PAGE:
The above procedure aligns the steering wheel centering unit 28 with respect to the center line A of the steering wheel 30. As discussed above, connecting elements 70a, 70b are generally symmetric about a top to bottom axis or center line A of the steering wheel 30. By adjusting the arms 66a, 66b of the centering unit 28 to a width so that the arms 66a, 66b rest at the connection between the steering wheel 30 and the connecting elements 70a, 70b and positioning the centering unit 28 on the steering wheel 30, the angle between the arms 66a, 66b is bisected by the center line A of the steering wheel 30. Such alignment is necessary for correctly positioning the steering wheel centering unit sensing assembly 60 on the steering wheel 30.

The steering wheel centering unit sensing assembly 60 includes an electronic level 104 which defines a level line. The electronic level 104 senses the deviation in position of the level line from a horizontal position. The electronic level 104 is positioned on the base 78 of the centering unit 28 such that the level line is perpendicular to a line bisecting the angle formed by the steering wheel holding assembly arms 66a, 66b. In this manner, when the centering unit 28 is correctly positioned on the steering wheel 30, as discussed above, the level line is perpendicular to the center line A of the steering wheel 30. Accordingly, when the level line is in a horizontal position, the center line A of the steering wheel is in a centered position.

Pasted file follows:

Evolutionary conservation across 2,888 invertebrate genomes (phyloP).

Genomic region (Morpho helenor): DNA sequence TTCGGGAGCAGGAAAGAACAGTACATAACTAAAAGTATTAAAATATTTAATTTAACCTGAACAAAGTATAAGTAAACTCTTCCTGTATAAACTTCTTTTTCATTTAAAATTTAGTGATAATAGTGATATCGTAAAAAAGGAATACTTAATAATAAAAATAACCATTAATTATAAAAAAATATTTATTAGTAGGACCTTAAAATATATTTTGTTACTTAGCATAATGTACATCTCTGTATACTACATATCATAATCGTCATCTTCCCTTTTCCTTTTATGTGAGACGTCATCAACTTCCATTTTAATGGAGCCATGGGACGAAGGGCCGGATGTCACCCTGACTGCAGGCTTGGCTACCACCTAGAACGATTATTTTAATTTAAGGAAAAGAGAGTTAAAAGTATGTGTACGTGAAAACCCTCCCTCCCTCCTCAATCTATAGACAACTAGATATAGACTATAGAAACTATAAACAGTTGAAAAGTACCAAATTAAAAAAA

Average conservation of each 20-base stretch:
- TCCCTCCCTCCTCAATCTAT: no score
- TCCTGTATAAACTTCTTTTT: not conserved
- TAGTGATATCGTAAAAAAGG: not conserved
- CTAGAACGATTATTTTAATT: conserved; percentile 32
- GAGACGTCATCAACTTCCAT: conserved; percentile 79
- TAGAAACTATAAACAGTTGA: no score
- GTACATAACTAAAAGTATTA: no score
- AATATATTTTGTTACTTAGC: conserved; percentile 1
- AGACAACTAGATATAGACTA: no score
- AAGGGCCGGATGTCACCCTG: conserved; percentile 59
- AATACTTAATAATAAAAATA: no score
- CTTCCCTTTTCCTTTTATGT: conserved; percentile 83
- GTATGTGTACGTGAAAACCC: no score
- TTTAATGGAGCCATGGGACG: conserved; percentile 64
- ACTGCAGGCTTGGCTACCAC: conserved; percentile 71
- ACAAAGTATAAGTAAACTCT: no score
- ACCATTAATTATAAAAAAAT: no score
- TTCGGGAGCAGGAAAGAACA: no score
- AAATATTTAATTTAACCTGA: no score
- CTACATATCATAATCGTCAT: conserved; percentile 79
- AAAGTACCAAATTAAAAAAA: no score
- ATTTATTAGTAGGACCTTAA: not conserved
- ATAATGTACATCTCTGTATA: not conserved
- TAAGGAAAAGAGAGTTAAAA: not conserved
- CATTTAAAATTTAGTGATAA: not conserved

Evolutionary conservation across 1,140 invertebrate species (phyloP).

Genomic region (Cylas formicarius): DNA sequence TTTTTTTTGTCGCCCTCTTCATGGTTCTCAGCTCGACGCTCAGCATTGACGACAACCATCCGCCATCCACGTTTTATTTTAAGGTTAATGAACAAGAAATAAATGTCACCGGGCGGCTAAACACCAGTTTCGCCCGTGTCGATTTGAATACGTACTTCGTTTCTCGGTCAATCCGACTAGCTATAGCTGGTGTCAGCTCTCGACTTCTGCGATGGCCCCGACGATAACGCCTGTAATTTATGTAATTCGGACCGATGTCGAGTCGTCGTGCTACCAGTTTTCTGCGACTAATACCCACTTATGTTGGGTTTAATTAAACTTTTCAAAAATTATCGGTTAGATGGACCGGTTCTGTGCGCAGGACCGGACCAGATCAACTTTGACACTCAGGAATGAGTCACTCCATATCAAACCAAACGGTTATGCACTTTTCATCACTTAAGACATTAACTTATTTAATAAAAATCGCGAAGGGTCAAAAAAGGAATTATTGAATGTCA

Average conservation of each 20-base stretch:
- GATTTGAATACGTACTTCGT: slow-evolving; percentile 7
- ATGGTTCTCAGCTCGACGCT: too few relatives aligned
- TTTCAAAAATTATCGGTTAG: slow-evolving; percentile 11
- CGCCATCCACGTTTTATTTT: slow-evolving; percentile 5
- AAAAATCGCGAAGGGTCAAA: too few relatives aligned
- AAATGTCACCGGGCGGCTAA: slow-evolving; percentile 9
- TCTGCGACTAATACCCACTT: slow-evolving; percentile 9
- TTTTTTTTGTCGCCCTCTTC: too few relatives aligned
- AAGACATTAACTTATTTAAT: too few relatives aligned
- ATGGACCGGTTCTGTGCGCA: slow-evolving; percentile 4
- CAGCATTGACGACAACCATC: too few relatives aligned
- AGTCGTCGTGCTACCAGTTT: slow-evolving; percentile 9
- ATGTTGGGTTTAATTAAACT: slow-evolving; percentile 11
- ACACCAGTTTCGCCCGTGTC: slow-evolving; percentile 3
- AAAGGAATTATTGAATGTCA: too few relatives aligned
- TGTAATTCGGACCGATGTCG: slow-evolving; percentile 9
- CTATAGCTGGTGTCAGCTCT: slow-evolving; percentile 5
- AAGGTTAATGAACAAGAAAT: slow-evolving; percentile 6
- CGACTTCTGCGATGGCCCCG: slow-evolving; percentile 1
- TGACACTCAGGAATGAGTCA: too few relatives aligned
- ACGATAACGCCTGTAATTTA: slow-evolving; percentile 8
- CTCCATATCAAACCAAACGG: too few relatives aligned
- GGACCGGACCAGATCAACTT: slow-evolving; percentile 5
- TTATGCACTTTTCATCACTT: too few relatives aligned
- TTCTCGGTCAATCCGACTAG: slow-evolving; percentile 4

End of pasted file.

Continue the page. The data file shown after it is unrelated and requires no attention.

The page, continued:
The centering unit sensing assembly 60 further includes a battery 106 and a transceiver 108, as shown in FIG. 3. The battery 106 is attached to the base 78 of the centering unit 28 and is used to generate power for the electronic level 104 and the sensing assembly transceiver 108. Accordingly, the battery 106 is connected with the level 104 and the sensing assembly transceiver 108 in a manner to transfer energy to these parts for normal operation. Also included in the centering unit sensing assembly 60 is an on/off switch for turning the battery 106 on to generate power for operating the electronic level 104 and the sensing assembly transceiver 108. The centering unit sensing assembly 60 further includes a cover 110, shown in FIGS. 1 and 3, which covers the battery 106 and the sensing assembly transceiver 108. FIG. 1 further shows an attachment assembly 112 for assembling the base 78 of the centering unit 28.